• Groklaw (Score:5, Insightful)

    by jhines (82154) <john@jhines.org> on Monday August 18, 2008 @12:05PM (#24647439) Homepage

    Groklaw is the best thing to come out of SCO's mess. Thanks PJ.

    • Re:Groklaw (Score:5, Informative)

      by hyperz69 (1226464) on Monday August 18, 2008 @12:11PM (#24647545)
      Second best thing... SCO's demise is the first ;)
      • Re:Groklaw (Score:5, Insightful)

        by LehiNephi (695428) on Monday August 18, 2008 @12:38PM (#24647947) Journal
        While SCO's demise brings a smile to the faces of nearly all of us, I would argue that the impact of Groklaw will far outlive the SCO vs. Linux cases. Groklaw has also brought to light (and made easily accessible and searchable) the flaws in the OOXML comedy, the testing of open source licenses, and some of the intricacies of the piracy and DRM debates. SCO is done, but Groklaw will continue to provide a valuable service, hopefully for years to come. Yes, Thanks, PJ.
    • Re:Groklaw (Score:5, Interesting)

      by MightyMartian (840721) on Monday August 18, 2008 @12:13PM (#24647569) Journal

      Which is why so much energy was spent by SCO and its allies in trying to out PJ whilst simultaneously claiming that she was nothing more than a front for IBM's legal team. That she had the fortitude to withstand constant attack from SCO and its various Wall Street shills, including that lying little piece of shit Daniel Lyons.

      • Re:Groklaw (Score:5, Informative)

        by UnknowingFool (672806) on Monday August 18, 2008 @12:48PM (#24648109)
        It's a well known tactic. When losing a debate on actual arguments, smear the other side. It reminds me of the old Saturday Night skits with Jane Curtain and Dan Aykroyd where he would start off his counterpoint with "Jane, you ignorant slut." While PJ always had some commentary to the information, it was hard to refute the well-researched and reasoned points in her analysis. So the opposition had to dig dirt on her to make her look bad. Maureen O'Gara tried to post an expose on her and invade her privacy after PJ dismantled O'Gara's arguments and analysis. That move cost O'Gara her jobs as many would argue that breached professional ethics. Both SCO and an MS blogger have tried to allege that she works for IBM directly and indirectly by using a Kevin-Bacon type connection that since IBM belongs to a group that funds the hosting server which Groklaw appears, she worked for IBM.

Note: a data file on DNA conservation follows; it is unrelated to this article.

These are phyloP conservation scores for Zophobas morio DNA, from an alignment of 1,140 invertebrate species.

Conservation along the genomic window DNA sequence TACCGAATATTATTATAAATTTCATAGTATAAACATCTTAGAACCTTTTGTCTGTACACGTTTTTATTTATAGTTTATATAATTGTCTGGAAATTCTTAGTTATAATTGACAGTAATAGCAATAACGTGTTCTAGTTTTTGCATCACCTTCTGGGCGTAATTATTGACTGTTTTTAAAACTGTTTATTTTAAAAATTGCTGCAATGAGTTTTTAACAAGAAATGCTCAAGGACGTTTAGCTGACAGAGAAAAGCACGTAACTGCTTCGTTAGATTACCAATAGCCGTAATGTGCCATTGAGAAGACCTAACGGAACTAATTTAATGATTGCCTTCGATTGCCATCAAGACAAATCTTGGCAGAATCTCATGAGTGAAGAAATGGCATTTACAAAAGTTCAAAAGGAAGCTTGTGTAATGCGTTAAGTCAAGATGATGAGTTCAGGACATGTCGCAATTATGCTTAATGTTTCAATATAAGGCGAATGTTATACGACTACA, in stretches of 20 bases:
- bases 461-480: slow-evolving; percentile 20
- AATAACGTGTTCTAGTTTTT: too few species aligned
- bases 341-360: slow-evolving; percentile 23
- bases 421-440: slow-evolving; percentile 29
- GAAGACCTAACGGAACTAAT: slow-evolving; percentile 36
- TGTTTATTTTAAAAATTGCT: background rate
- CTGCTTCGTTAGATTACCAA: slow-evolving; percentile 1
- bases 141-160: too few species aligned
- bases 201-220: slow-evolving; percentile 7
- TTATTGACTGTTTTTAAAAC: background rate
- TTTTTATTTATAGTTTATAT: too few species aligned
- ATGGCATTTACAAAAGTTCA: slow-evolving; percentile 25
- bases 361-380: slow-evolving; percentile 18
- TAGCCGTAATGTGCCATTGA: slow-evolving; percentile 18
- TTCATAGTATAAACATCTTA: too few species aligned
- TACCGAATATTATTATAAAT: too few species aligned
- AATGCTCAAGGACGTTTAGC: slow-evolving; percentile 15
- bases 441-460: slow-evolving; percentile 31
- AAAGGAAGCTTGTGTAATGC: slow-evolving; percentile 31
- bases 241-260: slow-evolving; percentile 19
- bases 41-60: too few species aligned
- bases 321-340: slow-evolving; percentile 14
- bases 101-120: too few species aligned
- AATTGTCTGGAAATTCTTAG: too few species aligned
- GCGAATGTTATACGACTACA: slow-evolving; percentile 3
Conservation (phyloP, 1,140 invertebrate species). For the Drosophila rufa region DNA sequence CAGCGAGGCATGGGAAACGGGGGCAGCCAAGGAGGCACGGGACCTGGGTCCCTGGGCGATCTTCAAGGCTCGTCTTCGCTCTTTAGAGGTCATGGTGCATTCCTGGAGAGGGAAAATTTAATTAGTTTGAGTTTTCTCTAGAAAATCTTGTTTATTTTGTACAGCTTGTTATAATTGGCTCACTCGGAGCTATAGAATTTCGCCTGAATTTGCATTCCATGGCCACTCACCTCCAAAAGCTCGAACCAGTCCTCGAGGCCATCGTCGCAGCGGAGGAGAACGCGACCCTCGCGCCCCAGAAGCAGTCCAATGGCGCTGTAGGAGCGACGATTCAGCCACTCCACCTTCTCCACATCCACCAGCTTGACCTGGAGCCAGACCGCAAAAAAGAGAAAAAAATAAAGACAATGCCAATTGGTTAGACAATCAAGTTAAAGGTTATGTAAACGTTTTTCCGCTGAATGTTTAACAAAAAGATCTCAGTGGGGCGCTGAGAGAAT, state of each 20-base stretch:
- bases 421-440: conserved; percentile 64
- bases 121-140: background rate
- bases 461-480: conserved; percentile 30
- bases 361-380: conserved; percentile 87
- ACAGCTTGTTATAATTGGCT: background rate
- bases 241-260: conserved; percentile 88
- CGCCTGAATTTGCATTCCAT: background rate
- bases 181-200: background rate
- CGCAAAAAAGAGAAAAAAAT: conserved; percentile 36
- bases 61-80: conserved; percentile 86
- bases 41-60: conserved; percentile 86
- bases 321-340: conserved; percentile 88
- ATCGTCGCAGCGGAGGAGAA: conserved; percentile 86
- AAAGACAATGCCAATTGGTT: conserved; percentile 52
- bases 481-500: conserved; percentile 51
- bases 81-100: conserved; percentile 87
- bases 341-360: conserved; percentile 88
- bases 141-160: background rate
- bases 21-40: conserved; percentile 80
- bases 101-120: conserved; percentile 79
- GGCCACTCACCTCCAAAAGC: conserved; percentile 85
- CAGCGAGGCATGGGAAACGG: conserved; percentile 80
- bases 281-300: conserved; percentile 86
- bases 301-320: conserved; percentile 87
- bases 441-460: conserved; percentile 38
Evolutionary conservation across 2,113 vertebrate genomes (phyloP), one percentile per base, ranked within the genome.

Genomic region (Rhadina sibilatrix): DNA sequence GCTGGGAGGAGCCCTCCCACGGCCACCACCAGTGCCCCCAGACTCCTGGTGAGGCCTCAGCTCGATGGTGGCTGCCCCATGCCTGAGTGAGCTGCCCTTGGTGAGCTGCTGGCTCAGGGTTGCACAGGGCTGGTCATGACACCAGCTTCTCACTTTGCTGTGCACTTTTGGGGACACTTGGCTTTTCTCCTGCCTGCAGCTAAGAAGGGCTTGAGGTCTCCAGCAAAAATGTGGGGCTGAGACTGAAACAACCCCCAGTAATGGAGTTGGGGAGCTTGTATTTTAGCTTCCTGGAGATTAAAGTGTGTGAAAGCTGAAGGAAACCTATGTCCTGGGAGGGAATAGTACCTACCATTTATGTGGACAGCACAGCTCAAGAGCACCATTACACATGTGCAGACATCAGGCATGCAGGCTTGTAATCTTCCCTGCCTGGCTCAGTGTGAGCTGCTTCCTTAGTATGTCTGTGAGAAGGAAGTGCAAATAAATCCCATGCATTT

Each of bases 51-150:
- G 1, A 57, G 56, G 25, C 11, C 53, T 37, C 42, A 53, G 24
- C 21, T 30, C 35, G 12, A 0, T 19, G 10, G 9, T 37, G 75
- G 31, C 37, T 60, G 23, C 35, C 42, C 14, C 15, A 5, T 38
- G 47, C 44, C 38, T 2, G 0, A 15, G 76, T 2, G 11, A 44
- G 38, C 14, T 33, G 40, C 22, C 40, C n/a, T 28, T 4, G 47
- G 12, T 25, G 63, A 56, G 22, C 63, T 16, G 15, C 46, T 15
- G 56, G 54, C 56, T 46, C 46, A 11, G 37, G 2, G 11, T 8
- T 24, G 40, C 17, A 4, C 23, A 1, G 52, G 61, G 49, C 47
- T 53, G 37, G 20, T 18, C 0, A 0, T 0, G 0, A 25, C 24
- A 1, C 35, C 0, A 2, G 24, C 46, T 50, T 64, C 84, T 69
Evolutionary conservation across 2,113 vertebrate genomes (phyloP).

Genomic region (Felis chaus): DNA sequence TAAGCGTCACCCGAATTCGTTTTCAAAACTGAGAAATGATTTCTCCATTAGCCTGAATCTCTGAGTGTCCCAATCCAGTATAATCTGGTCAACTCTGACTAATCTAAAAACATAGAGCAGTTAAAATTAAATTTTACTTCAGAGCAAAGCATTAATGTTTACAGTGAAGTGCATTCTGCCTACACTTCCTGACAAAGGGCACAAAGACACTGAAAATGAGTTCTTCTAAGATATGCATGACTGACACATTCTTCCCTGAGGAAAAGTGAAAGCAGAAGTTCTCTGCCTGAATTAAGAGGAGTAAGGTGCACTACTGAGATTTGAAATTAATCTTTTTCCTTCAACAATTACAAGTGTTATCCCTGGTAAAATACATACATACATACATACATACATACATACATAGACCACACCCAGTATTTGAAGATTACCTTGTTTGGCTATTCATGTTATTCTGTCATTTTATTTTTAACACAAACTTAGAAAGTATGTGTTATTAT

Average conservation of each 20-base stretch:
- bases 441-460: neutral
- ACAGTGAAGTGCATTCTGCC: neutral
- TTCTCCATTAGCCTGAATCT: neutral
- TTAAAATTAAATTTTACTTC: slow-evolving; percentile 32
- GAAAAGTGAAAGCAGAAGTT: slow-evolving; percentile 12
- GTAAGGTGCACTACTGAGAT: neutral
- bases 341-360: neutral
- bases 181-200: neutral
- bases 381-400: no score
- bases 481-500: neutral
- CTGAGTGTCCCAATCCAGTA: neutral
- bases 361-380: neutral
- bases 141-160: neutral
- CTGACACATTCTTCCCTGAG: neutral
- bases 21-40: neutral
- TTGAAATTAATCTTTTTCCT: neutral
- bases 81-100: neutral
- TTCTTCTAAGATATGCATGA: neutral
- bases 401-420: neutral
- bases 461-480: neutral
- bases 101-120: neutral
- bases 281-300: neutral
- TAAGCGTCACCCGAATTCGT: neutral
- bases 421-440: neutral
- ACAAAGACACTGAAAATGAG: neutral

• This is a year late (Score:5, Informative)

    by mapsjanhere (1130359) on Monday August 18, 2008 @12:10PM (#24647515)
    The way TFA starts about the August 10th ruling, you could think it was a recent event. The author refers to the summary judgment decision of 8/10/2007.
    Since then there was a trial, and currently the bankrupt SCO is waiting for the final judgment to be entered to appeal - mainly that year old decision.
  • by RyanFenton (230700) on Monday August 18, 2008 @12:10PM (#24647517)

    Some folks are still willing to see SCO as the 'comeback kids' [sltrib.com] (Found from a Groklaw link from today

    And, of course, McBride is still harping about how misguided all the 'naysayers' are. Ah, corporate message control - so consistent, no matter the insanity of what is said.

    I guess that's the point of freedom - for every choice that can be used to help build something greater, there is also choice to harm others. It's too bad that so much freedom ends up being used to crush the freedom of others for minimal short-term benefit, like those of SCO (which in turn was at least partly on behalf of Microsoft's FUD campaign).

    Ryan Fenton
    Ryan Fenton

  • by Phase Shifter (70817) on Monday August 18, 2008 @12:12PM (#24647555) Homepage